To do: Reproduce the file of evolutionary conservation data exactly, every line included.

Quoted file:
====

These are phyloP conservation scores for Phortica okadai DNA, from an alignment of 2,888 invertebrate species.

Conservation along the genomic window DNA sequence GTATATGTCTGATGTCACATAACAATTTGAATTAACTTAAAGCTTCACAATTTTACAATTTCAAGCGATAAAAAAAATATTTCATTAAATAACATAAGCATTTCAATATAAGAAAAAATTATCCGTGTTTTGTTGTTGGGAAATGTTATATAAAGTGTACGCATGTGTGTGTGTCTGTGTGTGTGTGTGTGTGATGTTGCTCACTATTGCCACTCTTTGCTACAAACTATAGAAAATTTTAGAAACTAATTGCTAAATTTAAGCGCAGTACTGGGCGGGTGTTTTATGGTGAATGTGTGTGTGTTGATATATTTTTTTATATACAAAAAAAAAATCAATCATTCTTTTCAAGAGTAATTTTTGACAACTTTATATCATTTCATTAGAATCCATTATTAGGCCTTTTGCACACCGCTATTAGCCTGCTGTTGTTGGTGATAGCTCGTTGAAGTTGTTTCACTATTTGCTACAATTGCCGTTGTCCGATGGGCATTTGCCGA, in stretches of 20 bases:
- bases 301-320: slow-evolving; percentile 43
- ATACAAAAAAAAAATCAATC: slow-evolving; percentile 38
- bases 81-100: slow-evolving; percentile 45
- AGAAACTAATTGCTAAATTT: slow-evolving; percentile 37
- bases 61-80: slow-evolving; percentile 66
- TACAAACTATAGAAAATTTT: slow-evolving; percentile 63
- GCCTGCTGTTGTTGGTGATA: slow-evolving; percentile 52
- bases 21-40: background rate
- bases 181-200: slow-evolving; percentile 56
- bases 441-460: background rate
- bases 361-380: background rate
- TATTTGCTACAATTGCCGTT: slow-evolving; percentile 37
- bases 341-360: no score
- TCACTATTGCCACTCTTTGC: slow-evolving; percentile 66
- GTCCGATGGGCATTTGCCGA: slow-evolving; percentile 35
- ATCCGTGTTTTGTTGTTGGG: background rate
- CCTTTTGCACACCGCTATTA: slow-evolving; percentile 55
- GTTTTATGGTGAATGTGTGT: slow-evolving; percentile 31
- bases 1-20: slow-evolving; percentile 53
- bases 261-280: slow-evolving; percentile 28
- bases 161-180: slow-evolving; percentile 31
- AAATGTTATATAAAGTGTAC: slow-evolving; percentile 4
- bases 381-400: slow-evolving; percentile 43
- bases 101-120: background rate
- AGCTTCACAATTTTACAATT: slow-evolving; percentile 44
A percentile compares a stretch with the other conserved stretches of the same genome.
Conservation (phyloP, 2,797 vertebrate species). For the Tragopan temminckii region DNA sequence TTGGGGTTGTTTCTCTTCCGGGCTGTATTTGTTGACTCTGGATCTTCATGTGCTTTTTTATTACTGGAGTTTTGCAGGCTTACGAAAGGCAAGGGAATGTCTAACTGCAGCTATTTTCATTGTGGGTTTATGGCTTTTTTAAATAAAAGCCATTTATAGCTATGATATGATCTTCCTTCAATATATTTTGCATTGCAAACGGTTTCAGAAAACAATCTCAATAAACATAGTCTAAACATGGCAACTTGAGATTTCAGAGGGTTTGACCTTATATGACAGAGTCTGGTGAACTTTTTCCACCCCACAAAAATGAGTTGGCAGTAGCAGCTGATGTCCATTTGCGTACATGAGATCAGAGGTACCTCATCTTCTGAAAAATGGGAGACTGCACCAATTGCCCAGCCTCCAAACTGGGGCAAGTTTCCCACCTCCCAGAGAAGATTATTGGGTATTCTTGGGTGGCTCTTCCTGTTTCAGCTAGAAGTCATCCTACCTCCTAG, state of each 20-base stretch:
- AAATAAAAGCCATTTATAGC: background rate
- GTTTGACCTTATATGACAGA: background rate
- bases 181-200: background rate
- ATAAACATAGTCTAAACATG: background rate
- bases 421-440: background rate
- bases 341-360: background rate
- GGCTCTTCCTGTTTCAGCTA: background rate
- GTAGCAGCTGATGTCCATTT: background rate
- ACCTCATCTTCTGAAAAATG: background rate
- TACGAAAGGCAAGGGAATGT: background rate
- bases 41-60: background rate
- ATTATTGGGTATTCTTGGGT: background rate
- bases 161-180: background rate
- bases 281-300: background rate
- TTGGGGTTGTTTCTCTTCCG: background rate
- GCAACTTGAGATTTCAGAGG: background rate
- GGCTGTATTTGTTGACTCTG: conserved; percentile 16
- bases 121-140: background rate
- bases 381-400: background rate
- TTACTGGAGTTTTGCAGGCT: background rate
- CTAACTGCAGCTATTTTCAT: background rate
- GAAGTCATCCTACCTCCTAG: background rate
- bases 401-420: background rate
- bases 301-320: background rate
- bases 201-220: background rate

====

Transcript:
These are phyloP conservation scores for Phortica okadai DNA, from an alignment of 2,888 invertebrate species.

Conservation along the genomic window DNA sequence GTATATGTCTGATGTCACATAACAATTTGAATTAACTTAAAGCTTCACAATTTTACAATTTCAAGCGATAAAAAAAATATTTCATTAAATAACATAAGCATTTCAATATAAGAAAAAATTATCCGTGTTTTGTTGTTGGGAAATGTTATATAAAGTGTACGCATGTGTGTGTGTCTGTGTGTGTGTGTGTGTGATGTTGCTCACTATTGCCACTCTTTGCTACAAACTATAGAAAATTTTAGAAACTAATTGCTAAATTTAAGCGCAGTACTGGGCGGGTGTTTTATGGTGAATGTGTGTGTGTTGATATATTTTTTTATATACAAAAAAAAAATCAATCATTCTTTTCAAGAGTAATTTTTGACAACTTTATATCATTTCATTAGAATCCATTATTAGGCCTTTTGCACACCGCTATTAGCCTGCTGTTGTTGGTGATAGCTCGTTGAAGTTGTTTCACTATTTGCTACAATTGCCGTTGTCCGATGGGCATTTGCCGA, in stretches of 20 bases:
- bases 301-320: slow-evolving; percentile 43
- ATACAAAAAAAAAATCAATC: slow-evolving; percentile 38
- bases 81-100: slow-evolving; percentile 45
- AGAAACTAATTGCTAAATTT: slow-evolving; percentile 37
- bases 61-80: slow-evolving; percentile 66
- TACAAACTATAGAAAATTTT: slow-evolving; percentile 63
- GCCTGCTGTTGTTGGTGATA: slow-evolving; percentile 52
- bases 21-40: background rate
- bases 181-200: slow-evolving; percentile 56
- bases 441-460: background rate
- bases 361-380: background rate
- TATTTGCTACAATTGCCGTT: slow-evolving; percentile 37
- bases 341-360: no score
- TCACTATTGCCACTCTTTGC: slow-evolving; percentile 66
- GTCCGATGGGCATTTGCCGA: slow-evolving; percentile 35
- ATCCGTGTTTTGTTGTTGGG: background rate
- CCTTTTGCACACCGCTATTA: slow-evolving; percentile 55
- GTTTTATGGTGAATGTGTGT: slow-evolving; percentile 31
- bases 1-20: slow-evolving; percentile 53
- bases 261-280: slow-evolving; percentile 28
- bases 161-180: slow-evolving; percentile 31
- AAATGTTATATAAAGTGTAC: slow-evolving; percentile 4
- bases 381-400: slow-evolving; percentile 43
- bases 101-120: background rate
- AGCTTCACAATTTTACAATT: slow-evolving; percentile 44
A percentile compares a stretch with the other conserved stretches of the same genome.
Conservation (phyloP, 2,797 vertebrate species). For the Tragopan temminckii region DNA sequence TTGGGGTTGTTTCTCTTCCGGGCTGTATTTGTTGACTCTGGATCTTCATGTGCTTTTTTATTACTGGAGTTTTGCAGGCTTACGAAAGGCAAGGGAATGTCTAACTGCAGCTATTTTCATTGTGGGTTTATGGCTTTTTTAAATAAAAGCCATTTATAGCTATGATATGATCTTCCTTCAATATATTTTGCATTGCAAACGGTTTCAGAAAACAATCTCAATAAACATAGTCTAAACATGGCAACTTGAGATTTCAGAGGGTTTGACCTTATATGACAGAGTCTGGTGAACTTTTTCCACCCCACAAAAATGAGTTGGCAGTAGCAGCTGATGTCCATTTGCGTACATGAGATCAGAGGTACCTCATCTTCTGAAAAATGGGAGACTGCACCAATTGCCCAGCCTCCAAACTGGGGCAAGTTTCCCACCTCCCAGAGAAGATTATTGGGTATTCTTGGGTGGCTCTTCCTGTTTCAGCTAGAAGTCATCCTACCTCCTAG, state of each 20-base stretch:
- AAATAAAAGCCATTTATAGC: background rate
- GTTTGACCTTATATGACAGA: background rate
- bases 181-200: background rate
- ATAAACATAGTCTAAACATG: background rate
- bases 421-440: background rate
- bases 341-360: background rate
- GGCTCTTCCTGTTTCAGCTA: background rate
- GTAGCAGCTGATGTCCATTT: background rate
- ACCTCATCTTCTGAAAAATG: background rate
- TACGAAAGGCAAGGGAATGT: background rate
- bases 41-60: background rate
- ATTATTGGGTATTCTTGGGT: background rate
- bases 161-180: background rate
- bases 281-300: background rate
- TTGGGGTTGTTTCTCTTCCG: background rate
- GCAACTTGAGATTTCAGAGG: background rate
- GGCTGTATTTGTTGACTCTG: conserved; percentile 16
- bases 121-140: background rate
- bases 381-400: background rate
- TTACTGGAGTTTTGCAGGCT: background rate
- CTAACTGCAGCTATTTTCAT: background rate
- GAAGTCATCCTACCTCCTAG: background rate
- bases 401-420: background rate
- bases 301-320: background rate
- bases 201-220: background rate